In this issue:
- Aaron Kinikini, New DLC Legal Director
- Utah Transition Today Report
- Helping Workers Fight Discrimination
- NDEAM October
- Papa John’s Discrimination
- Fair Housing For Everyone
- Maddy’s Run 5K 2014
- Ask An Advocate: Voting
A New Era of Legal Leadership,
e are pleased to announce that Aaron Kinikini has commenced his tenure as the DLC’s new Legal Director. Mr. Kinikini is a graduate of the University of Utah’s S.J. Quinney College of Law and brings to this position a wealth of experience drawn from his background in general civil rights litigation and over four years of specialized disability rights practice here at the DLC.
Concerning his vision for the DLC’s legal work and its role in the wider community, Mr. Kinikini states: “My goal is to revitalize the agency’s image in both the courts and in the community at large. The DLC can and should be a dynamic civil rights agency engaged in high-impact legal work. To this end, we are taking a markedly more aggressive approach to litigation, in both individual cases and on systemic levels. Special focus will be devoted to providing legal representation to the most vulnerable and at-risk individuals and groups with disabilities, wherever they reside in our state.”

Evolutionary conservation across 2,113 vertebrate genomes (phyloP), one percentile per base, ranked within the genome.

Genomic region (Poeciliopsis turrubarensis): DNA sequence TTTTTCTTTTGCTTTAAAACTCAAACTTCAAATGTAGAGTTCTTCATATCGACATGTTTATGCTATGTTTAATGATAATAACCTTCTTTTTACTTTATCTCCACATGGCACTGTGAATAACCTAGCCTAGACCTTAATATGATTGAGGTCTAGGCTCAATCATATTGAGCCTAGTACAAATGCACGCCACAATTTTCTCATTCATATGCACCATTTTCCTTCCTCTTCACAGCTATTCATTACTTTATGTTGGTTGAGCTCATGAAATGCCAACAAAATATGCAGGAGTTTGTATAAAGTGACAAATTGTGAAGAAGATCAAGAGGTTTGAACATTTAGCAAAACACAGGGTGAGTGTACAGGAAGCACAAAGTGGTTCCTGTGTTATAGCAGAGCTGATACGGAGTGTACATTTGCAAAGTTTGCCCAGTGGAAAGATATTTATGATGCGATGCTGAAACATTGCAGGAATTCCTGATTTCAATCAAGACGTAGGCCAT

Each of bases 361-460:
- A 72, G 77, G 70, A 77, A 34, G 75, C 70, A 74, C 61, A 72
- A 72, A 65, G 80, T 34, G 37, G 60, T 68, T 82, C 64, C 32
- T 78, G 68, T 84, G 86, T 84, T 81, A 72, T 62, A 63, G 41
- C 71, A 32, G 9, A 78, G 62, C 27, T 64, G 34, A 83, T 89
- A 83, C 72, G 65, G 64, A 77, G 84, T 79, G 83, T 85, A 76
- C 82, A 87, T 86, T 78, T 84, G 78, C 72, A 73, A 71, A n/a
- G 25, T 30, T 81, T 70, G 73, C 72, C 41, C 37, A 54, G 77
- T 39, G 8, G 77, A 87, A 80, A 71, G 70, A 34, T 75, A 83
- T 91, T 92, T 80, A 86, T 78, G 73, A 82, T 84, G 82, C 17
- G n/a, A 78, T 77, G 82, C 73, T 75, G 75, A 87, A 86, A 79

As areas of systemic focus, Mr. Kinikini has identified working toward increased community integration in Medicaid-funded residential programs, advocating for improvements in corrections (prisons & jails) mental health treatment, and ensuring polling place accessibility as DLC priorities. With regard to individual client representation, Mr. Kinikini expects the new emphasis on litigation will have immediate effect and positive results for DLC clients. He firmly believes that, “An enhanced litigation capacity and a bold willingness to go to court will help every individual client the agency represents—regardless of whether the case is resolved through a phone call to opposing counsel, or whether it proceeds to a jury trial.” But, he also acknowledges that, “Litigation is not an end in and of itself. It should only serve to further the broader goals and purposes of the agency, which I see as a three-fold mission: 1) protecting the civil rights of people with disabilities; 2) advocating for equality, opportunity and inclusion; and 3) empowering individuals to make meaningful choices. As legal director, I am truly excited and energized by this challenge, and I have every confidence that the DLC’s dedicated, talented pool of attorneys and advocates can make this new era one of amazing growth for the agency, and powerful advancement of our core mission.”